At times, it sounds like Hodgkinson is telling you to give up the very bohemianism he is supposed to be helping you foster. However, the truth is that living a bohemian life has nothing to do with being ‘anti-business’ or looking down on marketing and disciplined book-keeping. It’s not about declaring a ‘war on money’. It’s about freedom.

In a world convinced of the Marxist view that we are either enslaved or the enslaver, the idea of becoming a shop-keeping petty-bourgeoisie is far from cool. It fits into neither the romance of poverty nor the worship of material success. However, argues Hodgkinson, it is the only way to live an independent life.

He refers to Lenin, who thought that anarchists and individualist bohemians were merely bourgeois exploiters in disguise. This probably accounts for the continued suspicion of artists trying to make money and run a creative business.

There’s a reason why the petty-bourgeoisie shopkeeper types are hated by the rich exploiters and the Marxist revolutionaries alike: they don’t follow the crowd. They are loners, they hate ideologies and have no interest in joining anyone’s club. This kind of independent thinker is what Hodgkinson is trying to persuade us to become.

The point of bohemianism is to live a free, creative and self-determined life, and we can only do that if we, ironically, are prepared to put the work in. Idling is not about being lazy, it’s about being truly yourself.

‘Your business is a way of communicating an idea and creating a living for a group of people. It is a shared endeavour, a collective enterprise. Therefore, it must provide freedom and fun for the people you work with, as well as for you. After all, what is the point of it? If you just want to make money, then don’t start a business. Go and work for some awful money-making machine and wallow in your own amoral wretchedness. Join a corporation, climb the ladder and enjoy paid holidays and multiple departments.’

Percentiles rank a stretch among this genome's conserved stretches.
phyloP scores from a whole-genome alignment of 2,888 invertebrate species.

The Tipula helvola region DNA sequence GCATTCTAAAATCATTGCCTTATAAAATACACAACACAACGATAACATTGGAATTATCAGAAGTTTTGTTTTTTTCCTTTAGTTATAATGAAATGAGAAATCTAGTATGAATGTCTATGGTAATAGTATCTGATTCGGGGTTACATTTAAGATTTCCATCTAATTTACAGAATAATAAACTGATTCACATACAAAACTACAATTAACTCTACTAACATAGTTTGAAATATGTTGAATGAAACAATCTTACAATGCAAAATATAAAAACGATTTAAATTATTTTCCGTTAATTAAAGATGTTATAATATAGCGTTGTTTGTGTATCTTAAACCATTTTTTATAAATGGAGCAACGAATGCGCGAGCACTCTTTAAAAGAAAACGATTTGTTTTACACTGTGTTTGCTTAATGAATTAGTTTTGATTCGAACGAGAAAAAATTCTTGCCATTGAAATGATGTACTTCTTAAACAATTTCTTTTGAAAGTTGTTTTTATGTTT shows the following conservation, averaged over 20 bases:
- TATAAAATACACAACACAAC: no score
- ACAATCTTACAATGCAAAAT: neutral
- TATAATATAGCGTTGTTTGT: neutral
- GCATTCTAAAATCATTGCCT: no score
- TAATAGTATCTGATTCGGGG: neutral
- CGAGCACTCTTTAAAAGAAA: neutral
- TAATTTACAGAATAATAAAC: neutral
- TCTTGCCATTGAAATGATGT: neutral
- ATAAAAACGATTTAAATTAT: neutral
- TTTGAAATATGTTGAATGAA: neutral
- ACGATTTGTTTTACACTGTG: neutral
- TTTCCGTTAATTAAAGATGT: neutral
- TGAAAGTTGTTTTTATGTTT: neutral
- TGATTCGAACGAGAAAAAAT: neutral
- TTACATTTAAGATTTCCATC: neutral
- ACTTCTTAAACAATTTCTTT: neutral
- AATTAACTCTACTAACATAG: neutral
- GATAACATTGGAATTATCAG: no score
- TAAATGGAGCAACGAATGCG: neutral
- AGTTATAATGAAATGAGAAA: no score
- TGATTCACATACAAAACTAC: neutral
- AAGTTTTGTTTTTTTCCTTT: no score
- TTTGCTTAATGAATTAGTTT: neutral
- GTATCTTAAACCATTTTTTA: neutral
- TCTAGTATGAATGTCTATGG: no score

The fundamental point of this book is to show you the basic, unavoidable aspects of business that you must force yourself to love, before you can carve out time to live the Good Life. We must become practical in order to become creative. We must become disciplined, in order to be free.

Those who reject this call to arms as a kind of ‘selling out’ are in fact tacitly standing for the values of wage slavery and exploitation. They are basically admitting that the only people who can afford to be free and creative are those with established wealth.

‘It would be easy to grumble about all of this [becoming a creative entrepreneur] – to think that it is all beneath you. But this aristocratic contempt of the lowly tradesman will get you nowhere. And aristocratic contempt for trade is itself absurd. For the aristos, whose ancestors were royal lickspittles, murderers, thieves and rascals, to look down on those who choose to open a shop and sell stuff is patently ridiculous. It’s all right for the aristos to be anti-materialistic and scorn trade when own 20,000 acres and have a ton of serfs paying them rent every month. Does that give them the moral high ground? No.’

Hodgkinson’s point is that the creative life is available to us all, if we simply master a few basic tricks of the trade. You don’t have to declare ‘war on money’ to become free. You don’t have to avoid business to salvage your values from the corporate monster of modern life. You just have to be smart, knowledgeable and willing to do some heavy lifting in order to liberate yourself from agendas that are not your own.